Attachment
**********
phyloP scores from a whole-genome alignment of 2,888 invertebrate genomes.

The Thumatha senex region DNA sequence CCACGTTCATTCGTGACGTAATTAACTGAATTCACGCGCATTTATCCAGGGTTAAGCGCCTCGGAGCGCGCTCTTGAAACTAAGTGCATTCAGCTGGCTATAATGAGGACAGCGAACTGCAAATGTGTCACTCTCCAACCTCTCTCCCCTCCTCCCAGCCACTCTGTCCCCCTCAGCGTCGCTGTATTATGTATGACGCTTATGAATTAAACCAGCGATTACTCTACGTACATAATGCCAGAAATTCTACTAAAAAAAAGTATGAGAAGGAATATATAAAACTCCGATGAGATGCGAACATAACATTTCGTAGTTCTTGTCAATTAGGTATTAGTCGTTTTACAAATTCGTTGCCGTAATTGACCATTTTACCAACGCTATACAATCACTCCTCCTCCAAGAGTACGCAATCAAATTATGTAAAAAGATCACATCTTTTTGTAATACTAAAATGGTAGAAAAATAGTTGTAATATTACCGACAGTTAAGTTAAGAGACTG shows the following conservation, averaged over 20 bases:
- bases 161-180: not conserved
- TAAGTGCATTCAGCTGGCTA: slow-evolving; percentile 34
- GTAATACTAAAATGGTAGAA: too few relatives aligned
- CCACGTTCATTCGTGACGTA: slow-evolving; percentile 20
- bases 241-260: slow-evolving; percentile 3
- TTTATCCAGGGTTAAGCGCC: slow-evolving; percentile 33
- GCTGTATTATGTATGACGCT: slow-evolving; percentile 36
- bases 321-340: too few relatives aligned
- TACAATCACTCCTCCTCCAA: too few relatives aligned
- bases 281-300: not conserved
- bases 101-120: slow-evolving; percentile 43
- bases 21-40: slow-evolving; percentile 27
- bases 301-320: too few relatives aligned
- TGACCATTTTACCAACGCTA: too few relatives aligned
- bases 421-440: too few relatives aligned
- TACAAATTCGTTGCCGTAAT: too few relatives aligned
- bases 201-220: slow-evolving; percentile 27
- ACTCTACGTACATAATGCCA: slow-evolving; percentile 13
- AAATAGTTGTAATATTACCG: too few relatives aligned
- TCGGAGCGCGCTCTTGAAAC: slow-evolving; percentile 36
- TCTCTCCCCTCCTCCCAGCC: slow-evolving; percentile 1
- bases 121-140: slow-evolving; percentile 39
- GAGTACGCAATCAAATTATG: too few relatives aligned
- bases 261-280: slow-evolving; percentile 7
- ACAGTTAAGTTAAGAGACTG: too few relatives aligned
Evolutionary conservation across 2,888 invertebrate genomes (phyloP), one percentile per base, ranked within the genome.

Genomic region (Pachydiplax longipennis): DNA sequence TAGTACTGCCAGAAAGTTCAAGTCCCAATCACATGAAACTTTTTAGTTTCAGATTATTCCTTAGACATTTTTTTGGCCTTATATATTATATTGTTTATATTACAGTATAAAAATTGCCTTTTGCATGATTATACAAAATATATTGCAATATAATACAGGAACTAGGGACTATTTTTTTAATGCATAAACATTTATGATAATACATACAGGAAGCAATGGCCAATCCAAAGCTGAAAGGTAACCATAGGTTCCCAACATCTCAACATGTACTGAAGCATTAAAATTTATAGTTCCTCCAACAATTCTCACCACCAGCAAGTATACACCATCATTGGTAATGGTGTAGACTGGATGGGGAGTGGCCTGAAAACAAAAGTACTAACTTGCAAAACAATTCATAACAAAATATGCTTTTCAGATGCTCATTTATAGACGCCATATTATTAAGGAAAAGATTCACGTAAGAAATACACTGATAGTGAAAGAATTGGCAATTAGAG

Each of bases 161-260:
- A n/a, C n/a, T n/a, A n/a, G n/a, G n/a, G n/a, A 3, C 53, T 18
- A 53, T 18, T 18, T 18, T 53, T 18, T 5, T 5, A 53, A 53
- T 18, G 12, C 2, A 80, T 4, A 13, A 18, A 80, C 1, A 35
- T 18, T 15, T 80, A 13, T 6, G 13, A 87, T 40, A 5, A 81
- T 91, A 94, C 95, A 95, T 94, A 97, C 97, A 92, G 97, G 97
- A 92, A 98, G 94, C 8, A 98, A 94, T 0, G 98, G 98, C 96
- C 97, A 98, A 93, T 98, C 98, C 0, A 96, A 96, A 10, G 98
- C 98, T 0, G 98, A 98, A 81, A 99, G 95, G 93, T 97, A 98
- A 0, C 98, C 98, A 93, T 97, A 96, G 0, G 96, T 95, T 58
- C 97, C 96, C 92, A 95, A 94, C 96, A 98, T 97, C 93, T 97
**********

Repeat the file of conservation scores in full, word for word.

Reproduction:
phyloP scores from a whole-genome alignment of 2,888 invertebrate genomes.

The Thumatha senex region DNA sequence CCACGTTCATTCGTGACGTAATTAACTGAATTCACGCGCATTTATCCAGGGTTAAGCGCCTCGGAGCGCGCTCTTGAAACTAAGTGCATTCAGCTGGCTATAATGAGGACAGCGAACTGCAAATGTGTCACTCTCCAACCTCTCTCCCCTCCTCCCAGCCACTCTGTCCCCCTCAGCGTCGCTGTATTATGTATGACGCTTATGAATTAAACCAGCGATTACTCTACGTACATAATGCCAGAAATTCTACTAAAAAAAAGTATGAGAAGGAATATATAAAACTCCGATGAGATGCGAACATAACATTTCGTAGTTCTTGTCAATTAGGTATTAGTCGTTTTACAAATTCGTTGCCGTAATTGACCATTTTACCAACGCTATACAATCACTCCTCCTCCAAGAGTACGCAATCAAATTATGTAAAAAGATCACATCTTTTTGTAATACTAAAATGGTAGAAAAATAGTTGTAATATTACCGACAGTTAAGTTAAGAGACTG shows the following conservation, averaged over 20 bases:
- bases 161-180: not conserved
- TAAGTGCATTCAGCTGGCTA: slow-evolving; percentile 34
- GTAATACTAAAATGGTAGAA: too few relatives aligned
- CCACGTTCATTCGTGACGTA: slow-evolving; percentile 20
- bases 241-260: slow-evolving; percentile 3
- TTTATCCAGGGTTAAGCGCC: slow-evolving; percentile 33
- GCTGTATTATGTATGACGCT: slow-evolving; percentile 36
- bases 321-340: too few relatives aligned
- TACAATCACTCCTCCTCCAA: too few relatives aligned
- bases 281-300: not conserved
- bases 101-120: slow-evolving; percentile 43
- bases 21-40: slow-evolving; percentile 27
- bases 301-320: too few relatives aligned
- TGACCATTTTACCAACGCTA: too few relatives aligned
- bases 421-440: too few relatives aligned
- TACAAATTCGTTGCCGTAAT: too few relatives aligned
- bases 201-220: slow-evolving; percentile 27
- ACTCTACGTACATAATGCCA: slow-evolving; percentile 13
- AAATAGTTGTAATATTACCG: too few relatives aligned
- TCGGAGCGCGCTCTTGAAAC: slow-evolving; percentile 36
- TCTCTCCCCTCCTCCCAGCC: slow-evolving; percentile 1
- bases 121-140: slow-evolving; percentile 39
- GAGTACGCAATCAAATTATG: too few relatives aligned
- bases 261-280: slow-evolving; percentile 7
- ACAGTTAAGTTAAGAGACTG: too few relatives aligned
Evolutionary conservation across 2,888 invertebrate genomes (phyloP), one percentile per base, ranked within the genome.

Genomic region (Pachydiplax longipennis): DNA sequence TAGTACTGCCAGAAAGTTCAAGTCCCAATCACATGAAACTTTTTAGTTTCAGATTATTCCTTAGACATTTTTTTGGCCTTATATATTATATTGTTTATATTACAGTATAAAAATTGCCTTTTGCATGATTATACAAAATATATTGCAATATAATACAGGAACTAGGGACTATTTTTTTAATGCATAAACATTTATGATAATACATACAGGAAGCAATGGCCAATCCAAAGCTGAAAGGTAACCATAGGTTCCCAACATCTCAACATGTACTGAAGCATTAAAATTTATAGTTCCTCCAACAATTCTCACCACCAGCAAGTATACACCATCATTGGTAATGGTGTAGACTGGATGGGGAGTGGCCTGAAAACAAAAGTACTAACTTGCAAAACAATTCATAACAAAATATGCTTTTCAGATGCTCATTTATAGACGCCATATTATTAAGGAAAAGATTCACGTAAGAAATACACTGATAGTGAAAGAATTGGCAATTAGAG

Each of bases 161-260:
- A n/a, C n/a, T n/a, A n/a, G n/a, G n/a, G n/a, A 3, C 53, T 18
- A 53, T 18, T 18, T 18, T 53, T 18, T 5, T 5, A 53, A 53
- T 18, G 12, C 2, A 80, T 4, A 13, A 18, A 80, C 1, A 35
- T 18, T 15, T 80, A 13, T 6, G 13, A 87, T 40, A 5, A 81
- T 91, A 94, C 95, A 95, T 94, A 97, C 97, A 92, G 97, G 97
- A 92, A 98, G 94, C 8, A 98, A 94, T 0, G 98, G 98, C 96
- C 97, A 98, A 93, T 98, C 98, C 0, A 96, A 96, A 10, G 98
- C 98, T 0, G 98, A 98, A 81, A 99, G 95, G 93, T 97, A 98
- A 0, C 98, C 98, A 93, T 97, A 96, G 0, G 96, T 95, T 58
- C 97, C 96, C 92, A 95, A 94, C 96, A 98, T 97, C 93, T 97